The Tsarnaev case is not unlike those of Palestinian-American Maj. Nidal Hassan, the alleged Ft. Hood shooter, or the U.S.-raised, Salafi-indoctrinated Somali teens who journeyed to their ancestral homeland to fight and die for Al Qaeda-supported Al Shabab. For some within these immigrant groups, conflicts in the country of origin and global Islamist propaganda have combined to create an explosive mix.
The case of the Kazakh students who allegedly aided and abetted Djokhar Tsarnaev after the attack is less dramatic. There is no reported evidence that these 19 year olds understood the enormity of the crime the Tsarnaev brothers had committed, nor is there evidence that they participated in an Islamist cell or were sympathetic to the cause of jihad.
Kazakhstan is secular, multi-ethnic and multi-denominational. While there is a growing, but still relatively small, presence of Islamist cells, the majority of the country is more interested in economic development than in militant politics. The government of Kazakhstan has sent over 6,000 students to study overseas through the Bolashak (“Future”) program, and many top Kazakh officials graduated from leading American universities.
This is not the case with the Fergana Valley, which spans Tajikistan, Kyrgyzstan and Uzbekistan. An impoverished hotbed of Islamism and drug trafficking, it may become a major source of terrorism and instability, especially after 2014, when American troops leave Afghanistan. This is where the Islamic Movement of Uzbekistan is active, the organization Kurbanov is accused of belonging to, aiding and abetting.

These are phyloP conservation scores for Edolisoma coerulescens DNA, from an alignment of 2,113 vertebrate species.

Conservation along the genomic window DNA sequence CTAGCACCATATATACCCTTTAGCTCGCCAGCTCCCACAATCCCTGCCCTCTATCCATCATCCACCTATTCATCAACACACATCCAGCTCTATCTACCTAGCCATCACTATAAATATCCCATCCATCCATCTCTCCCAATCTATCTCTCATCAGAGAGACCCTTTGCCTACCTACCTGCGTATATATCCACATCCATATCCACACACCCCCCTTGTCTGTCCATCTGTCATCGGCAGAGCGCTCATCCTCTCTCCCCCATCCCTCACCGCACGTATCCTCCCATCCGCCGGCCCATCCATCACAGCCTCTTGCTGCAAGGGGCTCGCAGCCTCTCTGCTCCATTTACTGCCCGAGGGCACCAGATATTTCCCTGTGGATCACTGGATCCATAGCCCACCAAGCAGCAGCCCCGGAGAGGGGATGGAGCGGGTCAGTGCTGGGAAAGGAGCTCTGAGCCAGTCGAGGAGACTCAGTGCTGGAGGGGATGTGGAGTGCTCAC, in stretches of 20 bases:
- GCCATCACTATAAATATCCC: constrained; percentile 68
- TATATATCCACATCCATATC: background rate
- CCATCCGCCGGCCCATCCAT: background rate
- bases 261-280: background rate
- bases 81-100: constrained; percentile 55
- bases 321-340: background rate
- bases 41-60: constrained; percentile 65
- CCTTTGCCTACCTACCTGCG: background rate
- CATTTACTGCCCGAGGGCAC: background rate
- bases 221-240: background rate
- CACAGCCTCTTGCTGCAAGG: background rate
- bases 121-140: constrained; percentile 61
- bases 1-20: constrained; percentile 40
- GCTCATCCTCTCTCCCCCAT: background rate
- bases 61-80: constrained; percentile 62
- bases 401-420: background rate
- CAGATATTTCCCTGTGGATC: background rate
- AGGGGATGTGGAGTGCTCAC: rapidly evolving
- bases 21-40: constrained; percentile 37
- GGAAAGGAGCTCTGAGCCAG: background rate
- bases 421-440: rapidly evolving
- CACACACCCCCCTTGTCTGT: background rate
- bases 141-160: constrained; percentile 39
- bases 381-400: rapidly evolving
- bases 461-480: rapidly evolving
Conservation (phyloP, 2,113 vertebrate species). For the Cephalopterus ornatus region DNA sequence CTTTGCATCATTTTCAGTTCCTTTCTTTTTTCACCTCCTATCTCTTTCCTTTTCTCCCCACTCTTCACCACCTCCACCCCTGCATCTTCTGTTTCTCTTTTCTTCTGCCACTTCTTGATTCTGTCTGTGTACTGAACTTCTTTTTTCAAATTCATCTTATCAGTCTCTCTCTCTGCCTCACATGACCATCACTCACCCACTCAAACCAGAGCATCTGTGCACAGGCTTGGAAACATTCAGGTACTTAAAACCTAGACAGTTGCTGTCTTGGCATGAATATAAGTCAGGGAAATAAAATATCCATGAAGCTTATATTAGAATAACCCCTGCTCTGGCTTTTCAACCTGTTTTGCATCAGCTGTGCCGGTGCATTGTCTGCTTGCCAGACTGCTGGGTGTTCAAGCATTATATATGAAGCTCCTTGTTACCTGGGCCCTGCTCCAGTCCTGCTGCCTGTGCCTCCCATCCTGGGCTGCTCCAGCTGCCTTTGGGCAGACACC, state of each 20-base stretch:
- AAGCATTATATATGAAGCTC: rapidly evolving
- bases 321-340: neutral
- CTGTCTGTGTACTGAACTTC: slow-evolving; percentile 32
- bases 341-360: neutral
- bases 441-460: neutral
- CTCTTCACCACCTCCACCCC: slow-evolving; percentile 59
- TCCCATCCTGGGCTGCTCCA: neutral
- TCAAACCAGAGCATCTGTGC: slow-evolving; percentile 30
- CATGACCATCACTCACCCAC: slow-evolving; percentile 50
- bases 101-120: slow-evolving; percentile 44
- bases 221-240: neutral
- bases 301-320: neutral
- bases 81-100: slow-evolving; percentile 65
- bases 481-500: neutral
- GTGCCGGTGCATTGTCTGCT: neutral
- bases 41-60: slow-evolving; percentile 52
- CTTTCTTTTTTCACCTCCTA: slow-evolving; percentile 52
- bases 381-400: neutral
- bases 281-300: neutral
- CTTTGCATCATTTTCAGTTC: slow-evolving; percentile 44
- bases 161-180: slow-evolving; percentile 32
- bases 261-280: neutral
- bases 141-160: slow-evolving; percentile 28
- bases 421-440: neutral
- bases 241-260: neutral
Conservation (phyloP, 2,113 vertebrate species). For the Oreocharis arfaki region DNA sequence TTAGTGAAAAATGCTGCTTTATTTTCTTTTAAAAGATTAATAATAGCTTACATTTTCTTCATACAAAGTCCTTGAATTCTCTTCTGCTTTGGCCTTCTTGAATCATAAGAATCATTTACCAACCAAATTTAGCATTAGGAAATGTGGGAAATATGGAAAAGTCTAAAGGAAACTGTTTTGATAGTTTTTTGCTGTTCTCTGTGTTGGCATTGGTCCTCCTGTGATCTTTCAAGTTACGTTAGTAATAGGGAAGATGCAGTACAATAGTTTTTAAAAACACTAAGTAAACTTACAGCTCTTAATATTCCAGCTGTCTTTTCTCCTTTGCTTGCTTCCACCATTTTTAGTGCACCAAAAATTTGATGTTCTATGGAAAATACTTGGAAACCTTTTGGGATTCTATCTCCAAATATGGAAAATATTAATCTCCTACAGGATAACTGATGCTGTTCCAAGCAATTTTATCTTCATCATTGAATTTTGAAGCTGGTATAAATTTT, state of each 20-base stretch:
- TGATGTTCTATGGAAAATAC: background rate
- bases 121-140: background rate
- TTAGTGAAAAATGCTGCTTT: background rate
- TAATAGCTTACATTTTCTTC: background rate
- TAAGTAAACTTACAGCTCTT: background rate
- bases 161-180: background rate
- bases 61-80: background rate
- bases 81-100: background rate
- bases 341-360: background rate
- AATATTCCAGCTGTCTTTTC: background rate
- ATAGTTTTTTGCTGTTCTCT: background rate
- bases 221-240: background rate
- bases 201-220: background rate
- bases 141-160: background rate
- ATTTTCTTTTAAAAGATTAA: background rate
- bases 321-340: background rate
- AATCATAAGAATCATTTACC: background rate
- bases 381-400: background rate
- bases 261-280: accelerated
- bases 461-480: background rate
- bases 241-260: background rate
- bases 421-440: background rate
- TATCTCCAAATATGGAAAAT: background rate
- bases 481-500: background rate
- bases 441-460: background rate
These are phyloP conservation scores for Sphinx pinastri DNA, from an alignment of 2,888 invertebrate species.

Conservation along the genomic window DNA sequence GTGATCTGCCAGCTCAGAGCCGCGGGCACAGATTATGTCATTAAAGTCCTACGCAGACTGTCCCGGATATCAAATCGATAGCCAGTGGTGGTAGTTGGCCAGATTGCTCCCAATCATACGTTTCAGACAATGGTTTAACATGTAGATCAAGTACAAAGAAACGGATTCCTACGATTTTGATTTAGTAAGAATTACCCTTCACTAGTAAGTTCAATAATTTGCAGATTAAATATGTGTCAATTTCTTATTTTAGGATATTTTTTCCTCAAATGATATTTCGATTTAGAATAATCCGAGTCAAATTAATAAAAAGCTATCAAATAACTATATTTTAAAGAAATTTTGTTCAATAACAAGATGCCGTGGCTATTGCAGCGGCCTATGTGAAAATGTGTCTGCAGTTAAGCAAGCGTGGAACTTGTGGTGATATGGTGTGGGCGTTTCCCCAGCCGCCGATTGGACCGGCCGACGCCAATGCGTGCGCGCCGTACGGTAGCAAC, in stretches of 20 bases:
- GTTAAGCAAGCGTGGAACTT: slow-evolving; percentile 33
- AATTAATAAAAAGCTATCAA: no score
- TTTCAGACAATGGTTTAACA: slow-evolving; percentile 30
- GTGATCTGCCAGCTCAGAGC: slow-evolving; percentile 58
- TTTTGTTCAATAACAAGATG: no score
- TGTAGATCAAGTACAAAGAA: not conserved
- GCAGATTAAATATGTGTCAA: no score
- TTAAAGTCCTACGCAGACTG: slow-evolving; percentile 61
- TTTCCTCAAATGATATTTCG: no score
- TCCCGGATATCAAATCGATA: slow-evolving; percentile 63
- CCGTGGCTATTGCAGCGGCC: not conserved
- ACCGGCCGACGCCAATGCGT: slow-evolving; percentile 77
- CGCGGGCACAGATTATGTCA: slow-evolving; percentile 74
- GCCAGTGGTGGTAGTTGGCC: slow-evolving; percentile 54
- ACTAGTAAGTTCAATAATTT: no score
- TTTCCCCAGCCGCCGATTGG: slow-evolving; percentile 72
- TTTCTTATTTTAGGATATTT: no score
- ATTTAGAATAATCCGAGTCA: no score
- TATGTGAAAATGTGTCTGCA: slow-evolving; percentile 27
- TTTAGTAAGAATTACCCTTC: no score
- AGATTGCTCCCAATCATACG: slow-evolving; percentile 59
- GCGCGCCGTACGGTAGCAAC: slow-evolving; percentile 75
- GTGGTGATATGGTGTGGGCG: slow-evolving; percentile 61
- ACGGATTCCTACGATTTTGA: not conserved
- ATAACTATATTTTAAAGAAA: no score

U.S. counterintelligence, antiterrorism and law-enforcement communities should increase their skill base to deal with the Eurasian Muslim diasporas. This includes knowledge of their history, geography, religion and politics. It also means hiring more American citizens who are native or near-native speakers of key Eurasian languages for counterterrorism jobs—subject to appropriate screening. We should also improve the tracking of travelers to Eurasia’s unstable zones such as the North Caucasus and Fergana Valley.
There is no substitute for prevention. The FBI should expand its work with Eurasian Muslim communities in the U.S. to counter radical propaganda and improve early identification of potential extremists. Finally, the U.S. should expand cooperation with security services in Europe and Eurasia, while keeping in mind that, for political reasons, authoritarian regimes may sometimes falsely accuse opposition figures of extremism.
We must not paint entire Eurasian Muslim communities with the brush of suspicion, but violent Islamism clearly is beginning to sink its poisonous roots among these groups. More vigilance and better preventive intelligence work, together with a deeper understanding of the respective regions’ ethnicity, religion, geography and politics, can go a long way to prevent a repetition of Boston-style attacks.
Ariel Cohen, Ph.D., is senior research fellow in Russian and Eurasian Studies and International Energy Policy at the Heritage Foundation.